Eagles coach will follow lead
July 25, 2008
Two President’s Cup championships. Five Northwest Division titles. A sellout streak that’s second to none in the Central Hockey League and a level of expectations that have come with that success.
All of those components have made up the Colorado Eagles since the franchise began play in the 2003-04 season. Kevin McClelland hasn’t been scared off by any of them.
“My whole career, every since I turned pro, has always been about pressure,” said McClelland, who was announced Tuesday as the Eagles coach. “You love the pressure and you never want to back away from the pressure. (Eagles CEO) Martin Lind said to me the other day how high the bar has been set here, but I’m not afraid of those challenges.”
McClelland faces the daunting task of maintaining the performance level the Eagles have reached during their five seasons in the CHL. He replaces general manager and team president Chris Stewart, who resigned as coach after winning two President’s Cups while posting a 213-77-26 record with the team.
That record stands as the best regular-season mark in the league in that time span. Maintaining the height of that bar, however, shouldn’t be a problem.
At least, that’s what people in the organization think.
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“We know his style, and the teams that he had in Memphis resembled our style of play a lot,” said veteran center Riley Nelson, who will enter his fifth season with the Eagles in October. “They play an offensive game but they also play tough, which is a lot like the way he played.
“It’s a lot like what we have here. It’s almost like we don’t miss a beat.”
McClelland spent three seasons coaching the Mississippi RiverKings and was 100-77-15 with the team. His best season came in 2006-07 when his team ” then named the Memphis RiverKings ” finished 39-19-6 and advanced to the Northern Conference finals. The RiverKings lost the series in six games to Colorado, but McClelland was named the coach of the year after the season.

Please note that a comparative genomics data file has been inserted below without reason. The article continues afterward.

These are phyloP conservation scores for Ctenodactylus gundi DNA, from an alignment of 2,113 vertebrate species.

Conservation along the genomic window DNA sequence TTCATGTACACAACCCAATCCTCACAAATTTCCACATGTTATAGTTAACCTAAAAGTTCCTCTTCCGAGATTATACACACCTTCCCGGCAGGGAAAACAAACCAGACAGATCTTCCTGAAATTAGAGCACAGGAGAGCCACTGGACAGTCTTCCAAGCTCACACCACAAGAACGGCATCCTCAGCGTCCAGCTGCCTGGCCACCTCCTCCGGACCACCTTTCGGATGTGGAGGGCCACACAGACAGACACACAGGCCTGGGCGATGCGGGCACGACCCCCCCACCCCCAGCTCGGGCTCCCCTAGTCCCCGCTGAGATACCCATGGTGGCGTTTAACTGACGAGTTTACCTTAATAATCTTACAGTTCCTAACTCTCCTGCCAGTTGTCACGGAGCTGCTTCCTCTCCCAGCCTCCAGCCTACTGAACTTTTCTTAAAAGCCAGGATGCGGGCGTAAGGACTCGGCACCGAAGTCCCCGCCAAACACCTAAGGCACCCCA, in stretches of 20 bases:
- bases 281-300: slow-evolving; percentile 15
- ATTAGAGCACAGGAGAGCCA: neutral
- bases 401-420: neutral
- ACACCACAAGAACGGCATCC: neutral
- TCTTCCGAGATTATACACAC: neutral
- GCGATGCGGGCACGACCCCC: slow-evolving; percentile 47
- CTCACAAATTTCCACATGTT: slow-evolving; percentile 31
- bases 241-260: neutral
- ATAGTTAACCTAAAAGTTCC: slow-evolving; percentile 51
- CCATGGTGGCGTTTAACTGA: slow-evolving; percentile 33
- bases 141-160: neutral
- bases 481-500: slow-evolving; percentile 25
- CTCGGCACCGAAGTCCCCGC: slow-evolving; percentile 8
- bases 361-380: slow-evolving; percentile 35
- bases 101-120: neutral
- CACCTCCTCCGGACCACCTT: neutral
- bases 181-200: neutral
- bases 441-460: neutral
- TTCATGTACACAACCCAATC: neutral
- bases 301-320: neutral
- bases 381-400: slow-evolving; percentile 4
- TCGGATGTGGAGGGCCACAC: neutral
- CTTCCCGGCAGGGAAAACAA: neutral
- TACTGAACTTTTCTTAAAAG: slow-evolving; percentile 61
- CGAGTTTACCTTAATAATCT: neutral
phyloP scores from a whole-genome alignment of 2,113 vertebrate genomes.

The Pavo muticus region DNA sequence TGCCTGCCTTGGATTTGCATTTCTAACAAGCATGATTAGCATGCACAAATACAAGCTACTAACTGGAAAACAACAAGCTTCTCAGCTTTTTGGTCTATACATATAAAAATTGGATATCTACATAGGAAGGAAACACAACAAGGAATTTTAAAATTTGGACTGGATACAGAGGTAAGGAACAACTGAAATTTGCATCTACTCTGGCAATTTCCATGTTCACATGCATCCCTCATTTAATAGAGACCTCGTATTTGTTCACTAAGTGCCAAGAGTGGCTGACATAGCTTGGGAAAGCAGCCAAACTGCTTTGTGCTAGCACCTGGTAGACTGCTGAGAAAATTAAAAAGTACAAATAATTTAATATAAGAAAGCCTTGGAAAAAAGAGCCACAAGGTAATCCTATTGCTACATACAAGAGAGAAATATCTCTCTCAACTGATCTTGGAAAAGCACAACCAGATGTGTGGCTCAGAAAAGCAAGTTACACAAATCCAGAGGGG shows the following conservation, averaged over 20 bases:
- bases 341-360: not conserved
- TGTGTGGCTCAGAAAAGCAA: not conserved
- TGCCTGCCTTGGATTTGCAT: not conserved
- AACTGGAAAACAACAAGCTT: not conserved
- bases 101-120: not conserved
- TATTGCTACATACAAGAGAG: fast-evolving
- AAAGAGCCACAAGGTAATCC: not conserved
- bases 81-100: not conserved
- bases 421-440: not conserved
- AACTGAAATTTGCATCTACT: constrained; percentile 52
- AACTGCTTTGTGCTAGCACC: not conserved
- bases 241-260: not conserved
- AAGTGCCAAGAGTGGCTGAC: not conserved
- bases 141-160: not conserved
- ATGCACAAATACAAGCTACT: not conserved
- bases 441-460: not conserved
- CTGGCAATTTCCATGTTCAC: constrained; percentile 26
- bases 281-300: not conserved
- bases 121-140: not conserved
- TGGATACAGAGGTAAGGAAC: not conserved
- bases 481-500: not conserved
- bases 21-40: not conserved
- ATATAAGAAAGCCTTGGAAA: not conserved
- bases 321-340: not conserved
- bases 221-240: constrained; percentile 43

In April, Mississippi re-signed McClelland to a new three-year contract that would have kept him with the team until the end of the 2010-11 season. McClelland resigned on June 11, though, right before the league’s offseason meetings.
“I have nothing but good things to say about the RiverKings organization,” the coach said. “But this was just a situation where things just didn’t work out.”
With McClelland moving to the Eagles bench, Stewart moves into a spot where he can focus more on the business aspect of running the organization. It’s gone well even with Stewart on the bench, as Colorado has sold out 194 consecutive games at the Budweiser Events Center.
“This is status quo, only better,” Lind said. “Coach Stewart was on the road for hundreds of nights, and now he’s here full time. This gives us more of an opportunity to expand.”
As far as McClelland is concerned, he hoping to see it in the long term.
“I’m not looking to go back to the American Hockey League or back to the NHL,”
McClelland said. “Yes, a couple of opportunities have come across the board. But the CHL is a good league, and I just want to be there for the players.”